By Ralph Sinick
Summary of the parshah. I think of Eikev as containing three main parts.
- Eikev begins like a prototype for other prophesies:with glorious promises “if you obey these rules and observe them” . . . and dire warnings if you break the commandments.
The first section also stresses the importance of gratitude. God is giving Israel a rich and bountiful land: gratitude is the best response, including thanking God after meals
- The middle section, which we read today.
- Warning against self-righteousness, arrogance:
“Know, then, that it is not for any virtue of yours that the Lord your God is giving you this good land to possess; for you are a stiff-necked people. ” (9:6)
- Warning against idolatry which leads to Golden Calf narrative
- Main theme of the last part of Eikev is how to live: “what does the lord your god demand of you?”
Love God, keep his commandments, help the widow, orphan, and stranger
Along these lines, the second passage after the Shema comes from near the end of EIkev
What does it mean to be stiff-necked (קְשֵׁה־ עֹ֖רֶף)? What is its meaning in the Torah, at that time, and for us today? Why does god characterize us by our necks?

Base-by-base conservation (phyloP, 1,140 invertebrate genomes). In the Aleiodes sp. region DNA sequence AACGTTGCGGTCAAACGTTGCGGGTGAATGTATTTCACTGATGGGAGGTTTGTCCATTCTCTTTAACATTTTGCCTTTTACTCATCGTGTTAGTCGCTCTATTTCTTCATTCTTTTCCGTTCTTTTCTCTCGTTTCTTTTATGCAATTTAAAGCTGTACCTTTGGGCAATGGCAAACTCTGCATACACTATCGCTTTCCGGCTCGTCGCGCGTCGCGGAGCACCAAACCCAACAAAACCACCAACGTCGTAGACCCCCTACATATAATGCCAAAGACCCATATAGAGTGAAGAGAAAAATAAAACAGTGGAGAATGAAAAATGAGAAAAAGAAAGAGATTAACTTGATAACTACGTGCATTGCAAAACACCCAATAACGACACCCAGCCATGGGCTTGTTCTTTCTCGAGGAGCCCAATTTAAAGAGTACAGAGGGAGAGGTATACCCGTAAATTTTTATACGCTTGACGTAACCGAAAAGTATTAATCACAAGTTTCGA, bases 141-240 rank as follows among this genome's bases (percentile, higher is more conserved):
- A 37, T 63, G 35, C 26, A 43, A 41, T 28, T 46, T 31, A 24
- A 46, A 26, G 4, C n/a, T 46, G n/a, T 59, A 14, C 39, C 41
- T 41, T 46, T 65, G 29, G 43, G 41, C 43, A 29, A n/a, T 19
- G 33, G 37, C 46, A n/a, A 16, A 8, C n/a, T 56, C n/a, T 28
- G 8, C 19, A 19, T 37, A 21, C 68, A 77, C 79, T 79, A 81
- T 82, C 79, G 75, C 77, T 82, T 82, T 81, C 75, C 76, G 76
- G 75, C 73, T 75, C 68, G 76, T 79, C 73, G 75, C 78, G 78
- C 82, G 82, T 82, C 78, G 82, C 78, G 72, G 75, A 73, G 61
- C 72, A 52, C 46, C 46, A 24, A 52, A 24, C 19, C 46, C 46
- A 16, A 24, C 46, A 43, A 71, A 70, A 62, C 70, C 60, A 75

Pshat: we resist guidance.
Vivid example from Biblical times:
As a farmer guides his ox and uses a pole to prick the ox’s neck to turn or keep a straight course, so God guides his people. Stiff-necked then means that the people are stubborn, unresponsive, resisting guidance. This example also gives a visceral understanding of the word ערף, which means neck or back of neck.
Now let’s look at the term stiff-necked in our world and how it might apply to us.
a) A stiff neck is usually caused by a strain due to exertion, bad posture, or an injury. It is often associated with pain.
b Key role of neck
“Your neck is the vital connecting corridor between the most important parts of your body, your head and your torso. These are two parts of you that are absolutely necessary for you to survive as a living human being.
A surgeon will tell you that there are as many distinct structures in your neck as in all the rest of your body. Air, food, nerve pathways and life-sustaining fluids such as blood and lymph have to pass through this narrow region of your body. And because the structures of your neck are packed so closely together, they require an absolute minimum of excess tension to function at their best. . .”
And learning how to release undue tension in our necks is one of the best things we can do to improve our overall functioning.” (Robert Rickover, A “Stiffnecked People”)
- c) Hard to turn head — affects behavior: grumpy, rigidity. For example if we are driving, we will try to get by using the rear-view mirrors — we might miss the “blind spot” next to our car.
So being physically stiff-necked leads to stiff-necked behaviors: unyielding/ fixed mindset / rigid / stubborn